Re: Kurt Wise on the creation crisis in Christian colleges

From: D. F. Siemens, Jr. <>
Date: Sun Feb 05 2006 - 22:58:25 EST

There is a vital difference between a goof and incomplete knowledge. We
don't have a record of every genetic change from tetrapod to cetacean,
but we have enough fossils of stages to be confident of that descent. We
know enough about nuclei to know that they don't have variable rates, and
that fission, spallation and fusion leave clear evidences of the events.
Indeed, if one is consistent, denying radio-dating will also require
denying that there can be a fission or fusion explosion. But of course
this disregards the vital controlling principle, whatever does not agree
with my interpretation of scripture is false.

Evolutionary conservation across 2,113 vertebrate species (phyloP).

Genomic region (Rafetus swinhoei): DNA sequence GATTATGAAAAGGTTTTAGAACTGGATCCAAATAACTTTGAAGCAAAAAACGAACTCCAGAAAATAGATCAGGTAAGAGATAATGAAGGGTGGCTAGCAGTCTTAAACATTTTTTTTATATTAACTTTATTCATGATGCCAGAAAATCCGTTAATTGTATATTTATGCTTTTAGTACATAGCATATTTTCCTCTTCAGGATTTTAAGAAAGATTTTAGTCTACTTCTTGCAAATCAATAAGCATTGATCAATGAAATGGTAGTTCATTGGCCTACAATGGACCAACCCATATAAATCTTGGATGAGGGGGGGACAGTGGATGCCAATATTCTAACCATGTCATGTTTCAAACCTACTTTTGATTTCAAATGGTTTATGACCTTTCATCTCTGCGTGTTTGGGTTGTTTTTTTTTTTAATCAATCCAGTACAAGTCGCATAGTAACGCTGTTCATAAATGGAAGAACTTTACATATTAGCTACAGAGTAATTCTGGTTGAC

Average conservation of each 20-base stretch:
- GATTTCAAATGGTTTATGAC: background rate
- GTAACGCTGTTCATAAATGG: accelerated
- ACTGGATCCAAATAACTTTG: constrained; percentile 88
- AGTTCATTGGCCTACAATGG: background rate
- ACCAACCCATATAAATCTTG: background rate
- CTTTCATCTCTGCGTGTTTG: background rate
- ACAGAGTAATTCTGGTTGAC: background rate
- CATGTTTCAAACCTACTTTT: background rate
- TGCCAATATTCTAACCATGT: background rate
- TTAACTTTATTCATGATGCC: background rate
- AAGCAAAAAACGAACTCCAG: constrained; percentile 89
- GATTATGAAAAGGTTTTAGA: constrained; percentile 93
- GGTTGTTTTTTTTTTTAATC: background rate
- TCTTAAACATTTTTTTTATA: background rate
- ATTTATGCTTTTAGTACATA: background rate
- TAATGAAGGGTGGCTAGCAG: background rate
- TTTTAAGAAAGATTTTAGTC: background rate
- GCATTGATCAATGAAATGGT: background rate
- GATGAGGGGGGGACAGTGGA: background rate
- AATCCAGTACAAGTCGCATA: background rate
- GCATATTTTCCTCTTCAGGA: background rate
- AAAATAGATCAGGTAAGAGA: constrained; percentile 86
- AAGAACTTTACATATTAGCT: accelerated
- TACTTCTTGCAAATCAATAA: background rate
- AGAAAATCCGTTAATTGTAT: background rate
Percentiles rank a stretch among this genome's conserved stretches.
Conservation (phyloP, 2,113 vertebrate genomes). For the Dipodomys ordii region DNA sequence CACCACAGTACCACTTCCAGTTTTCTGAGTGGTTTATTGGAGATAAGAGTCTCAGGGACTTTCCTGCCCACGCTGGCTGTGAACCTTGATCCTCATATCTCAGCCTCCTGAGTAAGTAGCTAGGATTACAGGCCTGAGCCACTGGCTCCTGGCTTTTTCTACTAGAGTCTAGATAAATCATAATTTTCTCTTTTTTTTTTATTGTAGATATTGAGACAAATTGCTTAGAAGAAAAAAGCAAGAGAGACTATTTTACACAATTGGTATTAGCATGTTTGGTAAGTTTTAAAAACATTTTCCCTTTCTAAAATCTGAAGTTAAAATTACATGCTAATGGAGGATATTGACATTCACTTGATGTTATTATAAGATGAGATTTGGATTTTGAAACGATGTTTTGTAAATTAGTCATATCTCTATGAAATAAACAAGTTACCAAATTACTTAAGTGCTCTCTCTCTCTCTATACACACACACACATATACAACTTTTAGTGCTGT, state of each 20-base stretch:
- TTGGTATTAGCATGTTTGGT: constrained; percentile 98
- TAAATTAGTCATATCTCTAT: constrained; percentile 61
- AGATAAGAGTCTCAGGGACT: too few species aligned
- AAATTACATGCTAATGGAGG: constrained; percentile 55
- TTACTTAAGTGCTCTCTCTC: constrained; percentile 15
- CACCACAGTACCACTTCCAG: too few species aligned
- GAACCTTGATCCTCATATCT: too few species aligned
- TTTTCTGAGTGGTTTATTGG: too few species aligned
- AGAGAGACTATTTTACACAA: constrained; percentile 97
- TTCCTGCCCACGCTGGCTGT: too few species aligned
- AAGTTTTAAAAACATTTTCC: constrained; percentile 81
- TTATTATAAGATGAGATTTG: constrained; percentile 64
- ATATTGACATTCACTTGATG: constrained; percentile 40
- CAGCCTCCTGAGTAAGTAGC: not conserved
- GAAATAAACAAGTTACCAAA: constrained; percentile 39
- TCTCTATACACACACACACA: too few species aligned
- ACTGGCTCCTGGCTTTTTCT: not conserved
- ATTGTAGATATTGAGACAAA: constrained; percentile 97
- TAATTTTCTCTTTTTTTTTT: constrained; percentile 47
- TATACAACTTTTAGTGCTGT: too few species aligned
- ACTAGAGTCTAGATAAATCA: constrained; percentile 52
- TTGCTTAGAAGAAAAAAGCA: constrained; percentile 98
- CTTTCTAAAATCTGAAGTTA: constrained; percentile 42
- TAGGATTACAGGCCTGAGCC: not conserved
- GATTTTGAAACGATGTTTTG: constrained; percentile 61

I am not sure that all your listed errors are true goofs. First, which
Thompson? They had limited experimental evidence but moved in the right
direction. Kelvin's computation of the life of the sun was made correctly
on the basis of the only source then known--gravitational compression. To
say he goofed because he did not anticipate radioactivity is like saying
that Copernicus goofed because he did not anticipate Newton's equations.
These were steps on the way. Phlogiston, however, seems to be a move in
the wrong direction.

On Sun, 5 Feb 2006 14:40:05 -0600 "Tjalle T Vandergraaf" <>
My response was not based on a misinterpretation of the history of
science. My response was cast in the framework of relating to YECs. In
that relationship, I find it more productive to acknowledge our imperfect
knowledge of past events. As to “occasional goofs,” I would add the
Thompson model of the atom, the phlogiston theory, and the incorrect
understanding of the source of solar energy. Ted Davis can add many
more, I’m sure. To us, these “goofs” may appear little more than
occasional hiccups in our quest for understanding but, that’s probably
because of our vantage point in the 21st century.
Chuck Vandergraaf\
Received on Sun Feb 5 23:09:34 2006

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